Thursday, November 30, 2017

An Annual Miracle at the Tomb of the Apostle Andrew from the Sixth Century


Saint Gregory of Tours, in his late-6th century book titled Glory of the Martyrs (ch. 30), records the following annual miracle that was done at the tomb of the Apostle Andrew in Patras, Greece:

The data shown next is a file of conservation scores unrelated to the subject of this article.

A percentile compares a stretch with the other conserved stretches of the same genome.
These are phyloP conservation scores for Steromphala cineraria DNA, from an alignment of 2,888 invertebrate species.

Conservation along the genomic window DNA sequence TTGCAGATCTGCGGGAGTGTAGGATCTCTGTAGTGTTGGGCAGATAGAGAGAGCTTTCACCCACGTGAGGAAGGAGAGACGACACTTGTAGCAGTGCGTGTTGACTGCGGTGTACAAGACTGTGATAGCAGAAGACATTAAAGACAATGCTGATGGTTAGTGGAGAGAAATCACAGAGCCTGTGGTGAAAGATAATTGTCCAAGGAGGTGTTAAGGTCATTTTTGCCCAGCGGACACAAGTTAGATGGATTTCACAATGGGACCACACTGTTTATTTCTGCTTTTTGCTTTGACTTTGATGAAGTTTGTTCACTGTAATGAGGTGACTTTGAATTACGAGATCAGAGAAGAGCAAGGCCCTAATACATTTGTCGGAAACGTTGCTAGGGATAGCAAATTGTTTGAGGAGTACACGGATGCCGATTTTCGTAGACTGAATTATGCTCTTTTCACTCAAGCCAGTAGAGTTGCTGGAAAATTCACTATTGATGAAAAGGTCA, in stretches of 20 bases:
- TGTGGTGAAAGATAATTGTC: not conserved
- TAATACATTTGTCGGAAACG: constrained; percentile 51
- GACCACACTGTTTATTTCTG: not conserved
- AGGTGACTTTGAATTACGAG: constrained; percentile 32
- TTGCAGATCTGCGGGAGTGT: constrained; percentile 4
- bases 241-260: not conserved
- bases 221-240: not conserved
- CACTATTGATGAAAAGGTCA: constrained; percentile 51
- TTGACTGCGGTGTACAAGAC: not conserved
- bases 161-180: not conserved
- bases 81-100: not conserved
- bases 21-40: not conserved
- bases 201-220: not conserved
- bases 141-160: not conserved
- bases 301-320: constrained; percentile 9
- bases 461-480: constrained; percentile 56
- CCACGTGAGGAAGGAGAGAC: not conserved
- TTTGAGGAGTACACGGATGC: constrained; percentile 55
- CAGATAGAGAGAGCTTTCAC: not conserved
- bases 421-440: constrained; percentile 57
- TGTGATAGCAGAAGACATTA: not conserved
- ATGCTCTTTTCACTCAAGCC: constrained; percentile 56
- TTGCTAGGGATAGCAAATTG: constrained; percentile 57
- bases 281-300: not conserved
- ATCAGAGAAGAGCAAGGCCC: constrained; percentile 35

"On the day of his festival the Apostle Andrew works a great miracle, that is, [by producing both] manna with the appearance of flour and oil with the fragrance of nectar which overflows from his tomb. In this way the fertility of the coming year is revealed. If only a little oil flows, the land will produce few crops; but if the oil was plentiful, it signifies that the fields will produce many crops. For they say that in some years so much oil gushed from his tomb that a torrent flowed into the middle of the church. These events happened in the province of Achaea, in the city of Patras, where the blessed apostle and martyr was crucified for the name of the Redeemer and ended his present life with a glorious death. But when the oil flows, it gives off such a strong fragrance to noses that you might think a collection of many different spices had been sprinkled there. A miracle and a blessing for the people accompany this. For salves and potions are made from this oil; once used, they offer great relief to people who are sick. After the glorious reception of Andrew [in Paradise] many miracles are said to have been revealed either at his tomb or in various places where his relics are located."

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